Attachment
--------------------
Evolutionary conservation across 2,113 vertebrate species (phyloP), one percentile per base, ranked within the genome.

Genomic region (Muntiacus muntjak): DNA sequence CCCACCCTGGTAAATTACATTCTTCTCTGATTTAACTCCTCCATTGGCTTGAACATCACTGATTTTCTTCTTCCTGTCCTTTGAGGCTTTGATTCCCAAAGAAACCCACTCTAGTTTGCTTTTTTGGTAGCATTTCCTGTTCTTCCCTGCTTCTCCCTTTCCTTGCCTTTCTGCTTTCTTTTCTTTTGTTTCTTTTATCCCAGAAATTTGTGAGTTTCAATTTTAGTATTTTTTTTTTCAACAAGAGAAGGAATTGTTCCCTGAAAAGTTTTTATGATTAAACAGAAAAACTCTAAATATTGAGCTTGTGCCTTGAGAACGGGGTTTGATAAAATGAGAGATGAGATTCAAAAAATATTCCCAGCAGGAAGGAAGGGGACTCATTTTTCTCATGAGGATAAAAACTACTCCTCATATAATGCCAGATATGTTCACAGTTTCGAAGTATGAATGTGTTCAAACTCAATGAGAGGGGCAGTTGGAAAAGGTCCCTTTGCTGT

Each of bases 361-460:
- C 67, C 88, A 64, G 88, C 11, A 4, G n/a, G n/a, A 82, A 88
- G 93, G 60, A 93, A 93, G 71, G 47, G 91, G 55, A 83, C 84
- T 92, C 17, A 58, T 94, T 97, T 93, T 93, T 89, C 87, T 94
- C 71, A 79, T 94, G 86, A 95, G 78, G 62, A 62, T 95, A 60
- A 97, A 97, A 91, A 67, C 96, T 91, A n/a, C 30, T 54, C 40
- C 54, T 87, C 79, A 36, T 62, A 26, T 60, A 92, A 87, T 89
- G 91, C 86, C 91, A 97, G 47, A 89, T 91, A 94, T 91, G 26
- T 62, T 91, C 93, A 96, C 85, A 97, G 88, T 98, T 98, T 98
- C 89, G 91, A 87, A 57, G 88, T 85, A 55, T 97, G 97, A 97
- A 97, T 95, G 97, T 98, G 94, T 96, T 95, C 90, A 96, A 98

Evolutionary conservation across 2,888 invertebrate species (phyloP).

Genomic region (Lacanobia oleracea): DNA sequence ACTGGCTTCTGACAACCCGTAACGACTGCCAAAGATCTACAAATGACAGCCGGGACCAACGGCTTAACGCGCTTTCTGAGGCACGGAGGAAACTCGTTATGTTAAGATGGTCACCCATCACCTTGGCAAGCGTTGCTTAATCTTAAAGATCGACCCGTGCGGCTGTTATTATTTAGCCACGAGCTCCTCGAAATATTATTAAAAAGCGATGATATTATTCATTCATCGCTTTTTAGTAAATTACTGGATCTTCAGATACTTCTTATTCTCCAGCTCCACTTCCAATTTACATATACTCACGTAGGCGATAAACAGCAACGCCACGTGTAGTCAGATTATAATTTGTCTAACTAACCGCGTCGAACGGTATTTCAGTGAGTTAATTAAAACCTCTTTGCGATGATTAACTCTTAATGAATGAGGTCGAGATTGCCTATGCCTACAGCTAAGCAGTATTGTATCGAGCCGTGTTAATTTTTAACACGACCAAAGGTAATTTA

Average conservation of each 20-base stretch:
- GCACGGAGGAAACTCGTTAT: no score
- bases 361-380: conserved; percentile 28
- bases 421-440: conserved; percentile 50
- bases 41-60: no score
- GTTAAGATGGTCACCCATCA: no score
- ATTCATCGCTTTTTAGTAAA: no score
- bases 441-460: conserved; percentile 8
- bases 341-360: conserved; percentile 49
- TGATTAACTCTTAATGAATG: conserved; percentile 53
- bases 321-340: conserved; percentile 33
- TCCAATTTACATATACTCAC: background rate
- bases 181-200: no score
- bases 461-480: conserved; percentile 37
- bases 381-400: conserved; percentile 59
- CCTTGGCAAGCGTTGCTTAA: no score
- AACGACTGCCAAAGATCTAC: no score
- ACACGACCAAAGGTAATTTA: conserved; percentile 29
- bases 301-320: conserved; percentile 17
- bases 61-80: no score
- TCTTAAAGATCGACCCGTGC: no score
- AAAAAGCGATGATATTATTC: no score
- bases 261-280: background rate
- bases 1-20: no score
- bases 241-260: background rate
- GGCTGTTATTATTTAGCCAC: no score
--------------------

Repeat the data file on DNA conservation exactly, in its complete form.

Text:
Evolutionary conservation across 2,113 vertebrate species (phyloP), one percentile per base, ranked within the genome.

Genomic region (Muntiacus muntjak): DNA sequence CCCACCCTGGTAAATTACATTCTTCTCTGATTTAACTCCTCCATTGGCTTGAACATCACTGATTTTCTTCTTCCTGTCCTTTGAGGCTTTGATTCCCAAAGAAACCCACTCTAGTTTGCTTTTTTGGTAGCATTTCCTGTTCTTCCCTGCTTCTCCCTTTCCTTGCCTTTCTGCTTTCTTTTCTTTTGTTTCTTTTATCCCAGAAATTTGTGAGTTTCAATTTTAGTATTTTTTTTTTCAACAAGAGAAGGAATTGTTCCCTGAAAAGTTTTTATGATTAAACAGAAAAACTCTAAATATTGAGCTTGTGCCTTGAGAACGGGGTTTGATAAAATGAGAGATGAGATTCAAAAAATATTCCCAGCAGGAAGGAAGGGGACTCATTTTTCTCATGAGGATAAAAACTACTCCTCATATAATGCCAGATATGTTCACAGTTTCGAAGTATGAATGTGTTCAAACTCAATGAGAGGGGCAGTTGGAAAAGGTCCCTTTGCTGT

Each of bases 361-460:
- C 67, C 88, A 64, G 88, C 11, A 4, G n/a, G n/a, A 82, A 88
- G 93, G 60, A 93, A 93, G 71, G 47, G 91, G 55, A 83, C 84
- T 92, C 17, A 58, T 94, T 97, T 93, T 93, T 89, C 87, T 94
- C 71, A 79, T 94, G 86, A 95, G 78, G 62, A 62, T 95, A 60
- A 97, A 97, A 91, A 67, C 96, T 91, A n/a, C 30, T 54, C 40
- C 54, T 87, C 79, A 36, T 62, A 26, T 60, A 92, A 87, T 89
- G 91, C 86, C 91, A 97, G 47, A 89, T 91, A 94, T 91, G 26
- T 62, T 91, C 93, A 96, C 85, A 97, G 88, T 98, T 98, T 98
- C 89, G 91, A 87, A 57, G 88, T 85, A 55, T 97, G 97, A 97
- A 97, T 95, G 97, T 98, G 94, T 96, T 95, C 90, A 96, A 98

Evolutionary conservation across 2,888 invertebrate species (phyloP).

Genomic region (Lacanobia oleracea): DNA sequence ACTGGCTTCTGACAACCCGTAACGACTGCCAAAGATCTACAAATGACAGCCGGGACCAACGGCTTAACGCGCTTTCTGAGGCACGGAGGAAACTCGTTATGTTAAGATGGTCACCCATCACCTTGGCAAGCGTTGCTTAATCTTAAAGATCGACCCGTGCGGCTGTTATTATTTAGCCACGAGCTCCTCGAAATATTATTAAAAAGCGATGATATTATTCATTCATCGCTTTTTAGTAAATTACTGGATCTTCAGATACTTCTTATTCTCCAGCTCCACTTCCAATTTACATATACTCACGTAGGCGATAAACAGCAACGCCACGTGTAGTCAGATTATAATTTGTCTAACTAACCGCGTCGAACGGTATTTCAGTGAGTTAATTAAAACCTCTTTGCGATGATTAACTCTTAATGAATGAGGTCGAGATTGCCTATGCCTACAGCTAAGCAGTATTGTATCGAGCCGTGTTAATTTTTAACACGACCAAAGGTAATTTA

Average conservation of each 20-base stretch:
- GCACGGAGGAAACTCGTTAT: no score
- bases 361-380: conserved; percentile 28
- bases 421-440: conserved; percentile 50
- bases 41-60: no score
- GTTAAGATGGTCACCCATCA: no score
- ATTCATCGCTTTTTAGTAAA: no score
- bases 441-460: conserved; percentile 8
- bases 341-360: conserved; percentile 49
- TGATTAACTCTTAATGAATG: conserved; percentile 53
- bases 321-340: conserved; percentile 33
- TCCAATTTACATATACTCAC: background rate
- bases 181-200: no score
- bases 461-480: conserved; percentile 37
- bases 381-400: conserved; percentile 59
- CCTTGGCAAGCGTTGCTTAA: no score
- AACGACTGCCAAAGATCTAC: no score
- ACACGACCAAAGGTAATTTA: conserved; percentile 29
- bases 301-320: conserved; percentile 17
- bases 61-80: no score
- TCTTAAAGATCGACCCGTGC: no score
- AAAAAGCGATGATATTATTC: no score
- bases 261-280: background rate
- bases 1-20: no score
- bases 241-260: background rate
- GGCTGTTATTATTTAGCCAC: no score